"I am not familiar with this story [i.e. that the U.S. paid Pakistan millions to reform its religious curricula], but I too am opposed to the type of Islam that breeds terrorists. This [kind of] Islam is a crime against the true Islam, and against the Muslims themselves. [I oppose] these Islamic religious schools, which have produced extremist groups that can't deal with modern reality. What's so bad about America supporting Pakistan in order to change these curricula?…"

Preaching in Mosques
"I am among those who maintain that some of the preachers in the mosques incite hatred towards those of a different religion. It is they who caused the Afghan-Arab phenomenon; it is they who portrayed the war in Afghanistan as a crusader war between Islam and Christianity. This is a lie that many youth fell for, and fell victim to. Questions must be addressed to the inciters, because they are partners to the same crimes. Incitement, radicalization, [and] calling for the destruction of the Christian enemies of Islam have become mandatory for some preachers. If Allah had destroyed the Christians, the Muslim preacher would not have a microphone to preach with, or the air conditioner or the car he so enjoys …"

The War in Afghanistan
"It is unfair to name the American response [to September 11] 'terrorism,' because by so doing we are confusing the concepts of terrorism and self-defense or response to aggression – and at a time when we are demanding that the international community not confuse 'terrorism' with 'legitimate resistance.' What happened in America is terrorism; the American response is a response to that aggression, and there is a world-wide consensus on this."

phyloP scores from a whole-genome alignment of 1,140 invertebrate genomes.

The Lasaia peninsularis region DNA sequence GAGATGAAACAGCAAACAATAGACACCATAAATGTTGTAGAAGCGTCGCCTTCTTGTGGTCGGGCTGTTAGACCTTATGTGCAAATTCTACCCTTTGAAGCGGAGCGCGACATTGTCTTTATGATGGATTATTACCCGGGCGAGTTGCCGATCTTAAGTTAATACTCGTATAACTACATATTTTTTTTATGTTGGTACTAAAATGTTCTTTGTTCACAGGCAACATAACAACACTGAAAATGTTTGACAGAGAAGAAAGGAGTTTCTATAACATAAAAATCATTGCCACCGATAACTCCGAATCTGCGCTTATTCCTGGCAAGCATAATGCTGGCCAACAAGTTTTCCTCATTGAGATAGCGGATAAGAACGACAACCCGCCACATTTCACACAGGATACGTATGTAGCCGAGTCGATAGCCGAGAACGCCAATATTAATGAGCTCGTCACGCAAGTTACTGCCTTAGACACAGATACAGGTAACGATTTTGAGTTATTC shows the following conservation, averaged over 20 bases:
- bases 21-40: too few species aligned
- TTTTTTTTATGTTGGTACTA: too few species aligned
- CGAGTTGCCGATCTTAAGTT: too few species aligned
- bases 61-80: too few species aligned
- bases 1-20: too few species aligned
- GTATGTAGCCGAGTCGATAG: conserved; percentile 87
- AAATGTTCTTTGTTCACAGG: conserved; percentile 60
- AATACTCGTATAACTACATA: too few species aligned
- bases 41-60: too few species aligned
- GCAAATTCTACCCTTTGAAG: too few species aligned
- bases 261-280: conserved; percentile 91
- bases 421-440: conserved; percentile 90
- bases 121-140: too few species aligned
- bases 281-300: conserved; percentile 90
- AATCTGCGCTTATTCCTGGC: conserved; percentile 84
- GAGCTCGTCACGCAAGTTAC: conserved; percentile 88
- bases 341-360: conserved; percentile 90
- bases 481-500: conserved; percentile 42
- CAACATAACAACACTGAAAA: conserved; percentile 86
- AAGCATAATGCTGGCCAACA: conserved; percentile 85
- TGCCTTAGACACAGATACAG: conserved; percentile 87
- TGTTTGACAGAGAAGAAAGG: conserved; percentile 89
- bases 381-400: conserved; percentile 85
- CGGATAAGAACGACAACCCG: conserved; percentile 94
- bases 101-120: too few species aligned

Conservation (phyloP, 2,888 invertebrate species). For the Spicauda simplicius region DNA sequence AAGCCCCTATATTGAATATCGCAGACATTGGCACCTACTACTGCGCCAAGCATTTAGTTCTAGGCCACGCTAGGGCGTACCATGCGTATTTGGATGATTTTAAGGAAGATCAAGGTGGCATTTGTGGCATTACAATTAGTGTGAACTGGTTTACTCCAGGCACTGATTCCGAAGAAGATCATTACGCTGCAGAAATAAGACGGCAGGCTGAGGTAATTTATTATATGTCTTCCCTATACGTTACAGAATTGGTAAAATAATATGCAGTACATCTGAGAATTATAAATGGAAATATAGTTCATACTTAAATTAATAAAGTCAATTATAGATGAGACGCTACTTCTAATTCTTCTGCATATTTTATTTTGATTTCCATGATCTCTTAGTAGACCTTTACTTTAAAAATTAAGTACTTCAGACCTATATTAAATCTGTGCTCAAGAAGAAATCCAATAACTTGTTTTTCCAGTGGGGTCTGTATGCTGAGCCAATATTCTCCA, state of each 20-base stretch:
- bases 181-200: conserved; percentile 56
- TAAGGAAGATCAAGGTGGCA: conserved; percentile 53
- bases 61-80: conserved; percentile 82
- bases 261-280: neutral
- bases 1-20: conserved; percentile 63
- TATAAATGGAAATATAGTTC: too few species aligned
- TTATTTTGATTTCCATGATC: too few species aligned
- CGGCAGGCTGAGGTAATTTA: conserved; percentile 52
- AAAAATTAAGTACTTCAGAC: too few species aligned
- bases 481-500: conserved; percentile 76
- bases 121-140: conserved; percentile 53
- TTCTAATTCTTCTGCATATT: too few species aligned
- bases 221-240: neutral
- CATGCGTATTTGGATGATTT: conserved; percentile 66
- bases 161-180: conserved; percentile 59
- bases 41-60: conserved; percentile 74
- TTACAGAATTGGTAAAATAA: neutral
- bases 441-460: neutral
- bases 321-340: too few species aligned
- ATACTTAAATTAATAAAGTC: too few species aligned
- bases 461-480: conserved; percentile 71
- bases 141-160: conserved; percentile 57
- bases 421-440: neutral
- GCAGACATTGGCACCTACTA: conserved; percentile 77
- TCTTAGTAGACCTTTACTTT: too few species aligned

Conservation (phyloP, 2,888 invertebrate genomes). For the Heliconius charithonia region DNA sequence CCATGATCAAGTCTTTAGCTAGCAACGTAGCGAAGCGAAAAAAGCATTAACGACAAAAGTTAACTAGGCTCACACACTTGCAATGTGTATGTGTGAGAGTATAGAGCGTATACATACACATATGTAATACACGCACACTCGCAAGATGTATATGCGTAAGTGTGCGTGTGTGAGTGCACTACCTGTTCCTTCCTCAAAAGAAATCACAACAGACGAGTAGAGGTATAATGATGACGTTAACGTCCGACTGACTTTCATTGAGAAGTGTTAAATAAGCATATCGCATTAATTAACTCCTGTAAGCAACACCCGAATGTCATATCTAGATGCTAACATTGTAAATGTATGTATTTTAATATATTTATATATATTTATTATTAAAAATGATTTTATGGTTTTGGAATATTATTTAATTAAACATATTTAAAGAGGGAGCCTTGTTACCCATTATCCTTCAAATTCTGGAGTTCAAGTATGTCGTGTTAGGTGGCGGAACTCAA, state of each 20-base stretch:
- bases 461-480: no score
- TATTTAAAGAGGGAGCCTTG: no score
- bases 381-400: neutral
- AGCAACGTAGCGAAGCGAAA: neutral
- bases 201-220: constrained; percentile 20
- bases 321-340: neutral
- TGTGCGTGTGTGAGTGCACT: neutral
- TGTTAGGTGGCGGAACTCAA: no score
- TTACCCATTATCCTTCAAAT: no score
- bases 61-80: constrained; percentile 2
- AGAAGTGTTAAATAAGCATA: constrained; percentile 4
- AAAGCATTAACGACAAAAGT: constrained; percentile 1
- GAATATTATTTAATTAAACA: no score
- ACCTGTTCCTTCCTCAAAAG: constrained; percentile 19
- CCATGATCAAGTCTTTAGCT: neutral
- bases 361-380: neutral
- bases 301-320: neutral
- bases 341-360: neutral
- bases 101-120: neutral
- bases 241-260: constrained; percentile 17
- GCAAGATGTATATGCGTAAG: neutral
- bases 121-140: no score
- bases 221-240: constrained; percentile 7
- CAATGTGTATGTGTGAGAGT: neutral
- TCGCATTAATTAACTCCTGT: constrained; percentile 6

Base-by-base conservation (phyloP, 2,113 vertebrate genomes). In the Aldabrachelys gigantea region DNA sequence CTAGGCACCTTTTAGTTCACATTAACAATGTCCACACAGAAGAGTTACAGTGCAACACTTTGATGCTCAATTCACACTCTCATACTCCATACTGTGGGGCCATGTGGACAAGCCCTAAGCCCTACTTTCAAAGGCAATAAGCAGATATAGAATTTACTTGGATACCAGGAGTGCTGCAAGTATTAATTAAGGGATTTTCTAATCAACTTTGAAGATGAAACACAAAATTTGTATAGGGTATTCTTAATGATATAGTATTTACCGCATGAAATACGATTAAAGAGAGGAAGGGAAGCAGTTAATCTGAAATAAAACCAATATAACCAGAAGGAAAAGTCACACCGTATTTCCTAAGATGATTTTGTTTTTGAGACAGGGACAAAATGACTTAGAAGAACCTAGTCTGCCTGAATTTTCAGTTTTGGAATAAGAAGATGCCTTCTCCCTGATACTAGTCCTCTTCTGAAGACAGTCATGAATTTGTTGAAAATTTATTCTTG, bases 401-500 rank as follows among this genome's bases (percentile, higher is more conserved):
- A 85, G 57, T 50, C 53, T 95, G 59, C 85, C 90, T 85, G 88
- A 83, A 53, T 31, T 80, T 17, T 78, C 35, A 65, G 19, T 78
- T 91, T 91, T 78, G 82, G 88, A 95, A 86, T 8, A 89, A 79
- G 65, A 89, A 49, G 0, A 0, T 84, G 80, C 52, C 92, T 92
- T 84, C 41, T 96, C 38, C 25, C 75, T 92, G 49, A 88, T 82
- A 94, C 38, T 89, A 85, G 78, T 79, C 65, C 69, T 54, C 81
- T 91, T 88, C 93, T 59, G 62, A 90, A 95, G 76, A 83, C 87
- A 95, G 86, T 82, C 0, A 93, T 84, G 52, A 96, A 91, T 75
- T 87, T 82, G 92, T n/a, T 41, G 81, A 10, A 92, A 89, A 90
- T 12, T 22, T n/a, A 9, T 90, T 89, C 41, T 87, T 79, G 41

"…[O]nly those with a hatred-of-America complex, whose goal is to permit the perpetrators to escape, [name America's response 'terrorism']. Any other country in which such an act of terror had taken place would have hastened to respond and to annihilate everything – we have many examples of this in Arab history."

"Yet, although America is a superpower, and could have responded immediately, it gave other options a fair chance, until it despaired – and then had no choice but to launch a war…"

"We feel sorrow for the innocent victims; we wish it were not a Muslim country that was being attacked. But what can be done with the group of fanatics [the Taliban] who rejected all calls for mediation, all initiatives, and all counsel, and persisted for over five years in protecting a group of terrorists…"

"…Terrorism must be fought by any and all means. All Muslims must support the struggle against terror. Terrorism has claimed more victims in many Islamic countries than in the West. Any country or group protecting and defending terrorists must be fought, and the world must be saved from their evil… The time has come to call them to account, and punish them. We must all support the efforts to repress and bring to an end the damage they do."